Lawn Bowls

Lawn Bowls
▪ 1998

      In the 1980s and '90s, the traditional game of lawn bowls was boosted in the British Isles by a switch in the winter months to carpeted indoor stadiums (by 1997 there were some 400 of them), which attracted large memberships. Television had embraced this indoor game by the creation of a single purpose-built rink (flanked by tiered seating), on which the annual world indoor championship was played. An adaptation of the outdoor game on similar lanes seemed likely with the formation in 1997 of the World Bowls Tour by the Professional Bowls Association, which attracted a worldwide membership.

      In 1997 Scotland's Hugh Duff won his second world indoor singles title (he had won in 1988). Six-time pairs winner (and 1996 outdoor singles champion) Tony Allcock of England returned to the winner's circle after four years, this time with a new partner, Mervyn King, while their teammate Norma Shaw captured her first singles title.

      At the women's third biennial Atlantic Rim tournament in August, the host nation, Wales, won the team championship as well as the triples event. England finished second with victories in the singles and pairs, and South Africa's win in the fours put it in third place overall. The World Bowls Board, the ruling body of international lawn bowls, reported a decline in membership in the 35 registered countries. In 1997 the board's total affiliated membership figure was 560,000, with Australia (230,000) at the top, followed by England (130,000) and Scotland (83,000).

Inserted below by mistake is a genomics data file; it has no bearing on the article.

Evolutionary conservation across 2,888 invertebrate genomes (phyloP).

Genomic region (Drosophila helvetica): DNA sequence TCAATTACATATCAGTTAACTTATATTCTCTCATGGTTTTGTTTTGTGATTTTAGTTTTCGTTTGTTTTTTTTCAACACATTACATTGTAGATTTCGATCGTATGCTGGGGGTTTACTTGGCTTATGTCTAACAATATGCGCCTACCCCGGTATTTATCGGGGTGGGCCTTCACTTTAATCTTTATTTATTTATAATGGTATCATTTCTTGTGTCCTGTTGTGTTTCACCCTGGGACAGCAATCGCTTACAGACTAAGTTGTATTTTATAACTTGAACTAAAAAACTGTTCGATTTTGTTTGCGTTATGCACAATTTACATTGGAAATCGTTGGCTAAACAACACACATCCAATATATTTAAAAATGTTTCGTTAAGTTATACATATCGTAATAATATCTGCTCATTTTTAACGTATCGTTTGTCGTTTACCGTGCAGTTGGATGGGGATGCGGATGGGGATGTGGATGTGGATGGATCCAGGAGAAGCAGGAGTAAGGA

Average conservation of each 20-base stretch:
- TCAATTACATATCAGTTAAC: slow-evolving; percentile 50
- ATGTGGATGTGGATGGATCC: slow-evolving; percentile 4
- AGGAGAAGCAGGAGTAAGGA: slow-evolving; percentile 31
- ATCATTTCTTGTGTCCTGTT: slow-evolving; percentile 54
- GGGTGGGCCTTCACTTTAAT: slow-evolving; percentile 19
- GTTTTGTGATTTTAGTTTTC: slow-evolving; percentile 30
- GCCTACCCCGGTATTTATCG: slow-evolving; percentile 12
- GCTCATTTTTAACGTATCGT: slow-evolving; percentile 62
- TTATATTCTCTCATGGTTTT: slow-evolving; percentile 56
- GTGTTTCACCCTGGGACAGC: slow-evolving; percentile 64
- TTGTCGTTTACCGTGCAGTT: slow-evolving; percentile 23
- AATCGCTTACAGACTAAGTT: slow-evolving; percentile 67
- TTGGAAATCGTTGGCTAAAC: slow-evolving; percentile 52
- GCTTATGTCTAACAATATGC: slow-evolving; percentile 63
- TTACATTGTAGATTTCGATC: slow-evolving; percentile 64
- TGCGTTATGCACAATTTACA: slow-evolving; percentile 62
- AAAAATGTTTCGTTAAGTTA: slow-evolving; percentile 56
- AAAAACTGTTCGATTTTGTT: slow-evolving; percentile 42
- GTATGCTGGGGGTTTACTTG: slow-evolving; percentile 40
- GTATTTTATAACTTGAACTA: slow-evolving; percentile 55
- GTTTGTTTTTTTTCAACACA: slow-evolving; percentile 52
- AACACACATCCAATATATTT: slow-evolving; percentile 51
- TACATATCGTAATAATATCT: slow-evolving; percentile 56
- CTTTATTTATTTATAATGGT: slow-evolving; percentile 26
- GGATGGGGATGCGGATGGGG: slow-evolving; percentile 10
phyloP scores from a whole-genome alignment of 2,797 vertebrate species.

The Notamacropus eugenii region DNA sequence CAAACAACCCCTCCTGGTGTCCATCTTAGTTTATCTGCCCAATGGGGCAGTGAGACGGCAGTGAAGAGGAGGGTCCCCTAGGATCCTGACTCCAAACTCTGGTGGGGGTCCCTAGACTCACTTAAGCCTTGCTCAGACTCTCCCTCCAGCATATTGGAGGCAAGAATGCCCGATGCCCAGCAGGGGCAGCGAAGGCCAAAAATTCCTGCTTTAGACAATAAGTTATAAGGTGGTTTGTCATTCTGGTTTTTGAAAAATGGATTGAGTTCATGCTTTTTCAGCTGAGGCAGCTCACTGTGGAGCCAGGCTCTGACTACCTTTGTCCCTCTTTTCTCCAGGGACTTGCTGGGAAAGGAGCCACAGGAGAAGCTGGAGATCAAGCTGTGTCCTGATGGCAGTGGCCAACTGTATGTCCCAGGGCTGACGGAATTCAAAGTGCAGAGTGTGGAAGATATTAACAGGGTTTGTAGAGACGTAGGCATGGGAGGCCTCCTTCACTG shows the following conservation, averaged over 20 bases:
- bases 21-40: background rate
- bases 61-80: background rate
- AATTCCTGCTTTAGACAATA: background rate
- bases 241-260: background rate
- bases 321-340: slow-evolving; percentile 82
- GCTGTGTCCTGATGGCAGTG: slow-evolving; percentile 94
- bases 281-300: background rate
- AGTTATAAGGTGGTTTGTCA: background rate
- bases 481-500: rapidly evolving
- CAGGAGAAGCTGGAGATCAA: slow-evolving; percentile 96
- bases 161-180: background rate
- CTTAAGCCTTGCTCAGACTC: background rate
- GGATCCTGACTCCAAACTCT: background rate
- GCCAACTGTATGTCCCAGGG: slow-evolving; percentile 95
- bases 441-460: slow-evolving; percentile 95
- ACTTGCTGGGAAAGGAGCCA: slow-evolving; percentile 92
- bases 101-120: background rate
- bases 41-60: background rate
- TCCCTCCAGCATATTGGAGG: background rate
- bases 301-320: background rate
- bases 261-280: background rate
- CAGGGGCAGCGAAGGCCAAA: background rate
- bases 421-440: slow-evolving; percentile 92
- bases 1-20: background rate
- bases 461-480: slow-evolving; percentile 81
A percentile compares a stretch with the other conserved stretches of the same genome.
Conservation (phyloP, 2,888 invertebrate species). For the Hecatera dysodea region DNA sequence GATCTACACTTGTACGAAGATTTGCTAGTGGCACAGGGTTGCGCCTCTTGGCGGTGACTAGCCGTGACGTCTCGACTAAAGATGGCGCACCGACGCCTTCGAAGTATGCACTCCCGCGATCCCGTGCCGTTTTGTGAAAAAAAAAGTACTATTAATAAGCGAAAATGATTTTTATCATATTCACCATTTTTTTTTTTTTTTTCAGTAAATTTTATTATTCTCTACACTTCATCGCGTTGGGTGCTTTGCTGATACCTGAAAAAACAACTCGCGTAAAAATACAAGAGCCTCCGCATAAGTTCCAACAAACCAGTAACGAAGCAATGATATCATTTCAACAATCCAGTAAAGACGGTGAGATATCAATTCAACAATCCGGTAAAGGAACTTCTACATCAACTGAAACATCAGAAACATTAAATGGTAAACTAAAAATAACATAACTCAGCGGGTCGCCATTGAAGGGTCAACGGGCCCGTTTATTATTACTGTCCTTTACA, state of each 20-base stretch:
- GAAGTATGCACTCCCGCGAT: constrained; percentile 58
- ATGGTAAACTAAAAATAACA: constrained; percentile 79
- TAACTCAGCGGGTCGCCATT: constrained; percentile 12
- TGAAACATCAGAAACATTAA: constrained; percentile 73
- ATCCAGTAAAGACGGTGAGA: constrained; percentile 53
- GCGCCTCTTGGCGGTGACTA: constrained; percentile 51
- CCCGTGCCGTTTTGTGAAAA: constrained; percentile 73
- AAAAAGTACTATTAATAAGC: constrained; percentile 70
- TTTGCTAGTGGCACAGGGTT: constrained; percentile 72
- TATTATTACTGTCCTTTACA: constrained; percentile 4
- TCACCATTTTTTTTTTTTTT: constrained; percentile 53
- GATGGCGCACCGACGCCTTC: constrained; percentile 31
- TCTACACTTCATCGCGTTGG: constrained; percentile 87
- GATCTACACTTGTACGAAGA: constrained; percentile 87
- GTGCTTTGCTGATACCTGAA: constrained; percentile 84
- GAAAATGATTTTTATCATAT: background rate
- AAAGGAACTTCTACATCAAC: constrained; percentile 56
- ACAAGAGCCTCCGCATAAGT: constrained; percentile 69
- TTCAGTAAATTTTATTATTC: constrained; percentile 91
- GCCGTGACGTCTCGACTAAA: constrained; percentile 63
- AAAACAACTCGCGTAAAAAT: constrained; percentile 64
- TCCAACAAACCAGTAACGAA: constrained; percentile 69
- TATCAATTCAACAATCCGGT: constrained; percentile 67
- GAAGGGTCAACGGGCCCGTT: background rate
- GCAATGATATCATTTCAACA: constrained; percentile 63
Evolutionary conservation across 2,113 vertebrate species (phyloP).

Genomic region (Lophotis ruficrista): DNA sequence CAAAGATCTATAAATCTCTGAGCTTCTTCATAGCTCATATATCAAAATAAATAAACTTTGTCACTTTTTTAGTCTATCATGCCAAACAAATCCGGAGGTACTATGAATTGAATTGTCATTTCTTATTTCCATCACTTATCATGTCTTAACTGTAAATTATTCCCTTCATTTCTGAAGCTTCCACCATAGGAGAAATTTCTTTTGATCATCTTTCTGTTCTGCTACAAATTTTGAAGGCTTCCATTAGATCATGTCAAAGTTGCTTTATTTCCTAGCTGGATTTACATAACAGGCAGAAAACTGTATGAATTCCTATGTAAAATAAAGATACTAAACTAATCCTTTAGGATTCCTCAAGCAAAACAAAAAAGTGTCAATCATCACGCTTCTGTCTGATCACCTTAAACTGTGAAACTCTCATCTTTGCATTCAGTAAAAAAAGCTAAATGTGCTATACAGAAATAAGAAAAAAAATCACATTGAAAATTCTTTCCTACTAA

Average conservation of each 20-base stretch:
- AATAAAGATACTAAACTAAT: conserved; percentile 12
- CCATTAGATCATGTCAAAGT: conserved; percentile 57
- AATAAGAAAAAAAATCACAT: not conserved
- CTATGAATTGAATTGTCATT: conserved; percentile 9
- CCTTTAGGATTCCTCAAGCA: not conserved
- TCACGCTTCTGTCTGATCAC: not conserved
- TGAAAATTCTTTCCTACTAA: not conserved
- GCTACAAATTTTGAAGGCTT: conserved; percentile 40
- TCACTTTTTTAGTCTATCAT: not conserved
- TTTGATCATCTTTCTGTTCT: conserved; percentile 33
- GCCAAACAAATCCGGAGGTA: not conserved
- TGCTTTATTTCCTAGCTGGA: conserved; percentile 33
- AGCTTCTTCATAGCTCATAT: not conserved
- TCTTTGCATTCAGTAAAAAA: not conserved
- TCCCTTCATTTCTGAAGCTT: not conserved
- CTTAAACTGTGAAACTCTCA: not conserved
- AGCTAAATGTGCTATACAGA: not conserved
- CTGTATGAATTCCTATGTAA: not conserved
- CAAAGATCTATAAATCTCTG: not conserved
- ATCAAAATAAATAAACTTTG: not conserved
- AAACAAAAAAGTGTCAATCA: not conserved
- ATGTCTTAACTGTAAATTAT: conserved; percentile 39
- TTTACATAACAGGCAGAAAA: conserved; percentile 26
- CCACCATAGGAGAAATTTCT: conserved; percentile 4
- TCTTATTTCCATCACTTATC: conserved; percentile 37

▪ 1997

      The World Bowls Board, representing the interests of 35 countries, joined with the World Indoor Bowls Council and the newly formed Professional Bowls Association to launch the World Bowls Tour on Jan. 1, 1997. Its goal was to secure increased television coverage and sponsorship in order to produce more benefits for the game.

      In 1996 the world championships—contested every four years—were held. The men's events took place at Adelaide, Australia, in March, and the women's were held at Leamington Spa, Eng., in August. England's Tony Allcock retained his 1992 world singles title, defeating Jeff Rabkin (Israel) 25-15. The other men's gold medals were won by Ireland in the pairs, Scotland in the triples and England in the fours. Scotland won the team title.

      South Seas (Norfolk Island) competitor Carmen Anderson captured the women's singles, trouncing England's Wendy Line 25-9. The pairs was won by Ireland's Phillis Nolan and Margaret Johnston for a record third successive time. South Africa beat Australia in the triples, but this result was reversed in the fours.

      Scottish dominance was apparent at the world indoor championships at Preston, Eng., in February as David Gourlay, Jr., overcame fellow Scot Hugh Duff in the final. The pairs title went to Kelvin Kerkow and Ian Schuback of Australia, who defeated England's Gary Smith and Andy Thomson in a thrilling five-set encounter.


▪ 1996

      During 1995 lawn bowls continued to expand worldwide. The establishment of a World Bowls Council and increased representation at the world bowls outdoor championships at Adelaide, Australia, in March 1996 seemed certain to further this progress.

      Meanwhile, British players continued to dominate the sport. Andy Thomson, a Scot who had lived in and represented England since 1980, retained the world indoor singles championship at Preston, England, outbowling another Scotsman, Richard Corsie, in the final. Corsie, partnered by Alex Marshall, won the pairs title and a few weeks later had another notable success in Australia, winning the outdoor Mazda International Jack High singles competition in Sydney by defeating Australia's Cameron Curtis in the final.